A low-latency, precision 11-bit ADC samples and quantizes voltages, currents, and temperatures. The results are passed to the DSP, which solves the resulting matrix and adjusts the digital pulse-width modulator (DPWM) output on a cycle-by-cycle basis. The DPWM provides duty cycle resolution of at least 15 Bits, effectively eliminating limit-cycling and quantization noise. ADC results are also passed to the power management processor, which in turn provides the values through the PMBus communication interface for system telemetry (remote measurement and reporting) of current, voltage, and temperature information. To maximize system performance and reliability, the IC provides temperature correction/compensation of several parameters.

This PMBus compliant controller uses full differential measurements and the ADC to provide precision system telemetry. To enhance system performance and reliability, the PV3012 delivers advanced digitally mapped temperature compensation of key parameters, enabling current measurement precision of 3% over the full load range.

Gate Driver

Fig. 2 shows a typical application of the PV3012 with external gate drivers that accept PWM inputs and drive synchronous multiphase MOSFET outputs. This power supply can consist of a single-phase, or two-phases interleaved (dual-phase mode), with a single PV3012. For systems that require additional phases, the PV3012 supports parallel scaling of multiple controllers. This support includes: communication over the Digital Stress Share (DSS) line, phase add/drop, phase current sharing, synchronization line (SYNC), and system good line (SYSG).

The DSS is a proprietary single-wire digital communication bus for the interconnection of multiple paralleled digital control ICs. It is a combination of a master/slave current sharing architecture with a quasi-democratic average current determination. The master/slave architecture ensures tight line and load regulation, whereas the average current reference for each phase is a result of the current reading from each phase (democratic). This active phase current balance provides asymmetric current sharing to help eliminate “hot spots” and the devices participating in DSS gain knowledge of the highest and lowest stressed device and adjust control to match the average system stress. DSS improves efficiency, simplifies thermal management, improves reliability, and provides a higher level of redundancy.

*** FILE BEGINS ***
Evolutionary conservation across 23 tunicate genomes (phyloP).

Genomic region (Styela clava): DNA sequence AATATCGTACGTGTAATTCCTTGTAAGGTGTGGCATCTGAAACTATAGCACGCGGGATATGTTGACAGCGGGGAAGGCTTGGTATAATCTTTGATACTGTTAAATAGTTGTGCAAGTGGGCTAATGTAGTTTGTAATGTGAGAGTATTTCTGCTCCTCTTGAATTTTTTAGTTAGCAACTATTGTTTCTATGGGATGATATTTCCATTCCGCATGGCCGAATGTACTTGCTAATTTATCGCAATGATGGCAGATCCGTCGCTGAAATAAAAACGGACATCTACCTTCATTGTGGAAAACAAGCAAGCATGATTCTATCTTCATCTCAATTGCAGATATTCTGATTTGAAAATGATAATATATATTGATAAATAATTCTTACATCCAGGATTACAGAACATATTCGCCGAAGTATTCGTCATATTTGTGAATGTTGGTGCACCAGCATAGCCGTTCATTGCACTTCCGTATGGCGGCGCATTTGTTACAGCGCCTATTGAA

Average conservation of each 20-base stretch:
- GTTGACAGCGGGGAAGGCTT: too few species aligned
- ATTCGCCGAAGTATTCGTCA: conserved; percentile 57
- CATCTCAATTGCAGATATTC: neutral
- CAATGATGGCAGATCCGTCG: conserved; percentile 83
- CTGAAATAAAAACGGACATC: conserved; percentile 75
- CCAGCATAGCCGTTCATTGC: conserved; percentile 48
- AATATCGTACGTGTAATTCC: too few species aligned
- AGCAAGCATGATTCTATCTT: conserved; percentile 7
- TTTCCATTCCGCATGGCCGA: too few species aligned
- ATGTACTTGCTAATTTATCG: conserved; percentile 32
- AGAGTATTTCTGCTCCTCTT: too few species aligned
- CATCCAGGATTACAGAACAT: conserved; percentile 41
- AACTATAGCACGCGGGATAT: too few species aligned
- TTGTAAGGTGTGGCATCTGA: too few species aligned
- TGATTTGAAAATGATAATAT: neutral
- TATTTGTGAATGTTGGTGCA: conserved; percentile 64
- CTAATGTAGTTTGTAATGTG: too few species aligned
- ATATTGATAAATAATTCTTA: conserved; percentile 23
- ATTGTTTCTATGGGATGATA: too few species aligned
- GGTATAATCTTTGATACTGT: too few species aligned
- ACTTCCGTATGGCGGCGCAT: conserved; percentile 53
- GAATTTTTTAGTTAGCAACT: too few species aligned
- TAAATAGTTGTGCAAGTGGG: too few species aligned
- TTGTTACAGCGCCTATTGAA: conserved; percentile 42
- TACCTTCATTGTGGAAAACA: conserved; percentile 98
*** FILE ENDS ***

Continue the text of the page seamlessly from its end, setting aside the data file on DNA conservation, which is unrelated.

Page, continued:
The PV3012 interfaces to industry-standard MOSFET drivers through PWM1 and PWM2 signals, as well as multi-purpose driver-mode outputs DMD1 and DMD2 (Fig. 2). When selecting a MOSFET driver, ensure that the input level thresholds (high, low, and tri-state band) of its PWM and Enable (if present) are compatible with the 3.3 V drive levels supported by the PV3012. Most popular MOSFET drivers fulfill this criterion. Fig. 3 shows the details of PWM and DMD signals for phase 1 (PWM1 and DMD1). Phase 2 signals PV3012 V1.0 (PWM2, DMD2) are the equivalent signals for phase 2 in a dual phase application.

The PV3012 supports two basic MOSFET driver types:

  • Active High Tri-state PWM input
  • PWM input with Enable input
Table 1 PV3012 Protection Features
Protection and Fault Detection Programmable Thresholds Programmable Response Time Non-Latching with Auto Restart Temperature Compensated
Output OVP Yes   Yes  
OCP Yes Yes Yes Yes
SCP Yes   Yes  
LOS Yes Yes Yes  
Input ULVO & OVLO Yes   Yes  
OTP(Internal, On-Chip Sense) Yes Yes Yes  
UTP(Internal, On-Chip Sense) Yes      
OTP(External Sense) Yes   Yes  
UTP(External Sense) Yes      


The PV3012’s DPWM must control each power switch in the power stage independently. Each output phase employs two power switches: the high-side (control) switch, and the low-side (sync) switch. During operation of the sync-buck converter, either one power MOSFET is on, or both power MOSFETs are off, at a given time. Whenever power conversion is disabled (due to a fault condition, or power conversion disabled through CTRL pin or PMBus command), both switches will be held off.

This controller may be used in single or dual phase mode. In the dual phase mode, phases may be added or removed as the load varies, so that efficiency is maximized over the load range. Also, the output of each phase is interleaved, which doubles the effective output switching frequency. With DSS and PLL synchronization, multiple PV3012 devices may be used in parallel to increase the number of phases supporting the application’s load. Auto-Control, adapts on a cycle-by-cycle basis and provides active loop compensation to stabilize the control loop as phases are added and removed. PV3012 delivers voltage precision of ±0.5% over line, load, and the full -40°C to 125°C junction temperature range. The converter’s output can be configured from 0.6 V to 5.5 V using PMBus™ commands or with an external resistor to access standard and DOSA set-point tables. As shown in Fig. 2, the PV3012 has two supply pins. VDD33A is the supply pin for the analog circuitry, whereas the VDD33D is the supply pin for the digital circuitry. Both pins require a typical voltage of 3.3 V, and it is recommended to use a 0.1 μF, X7R decoupling capacitor at each pin.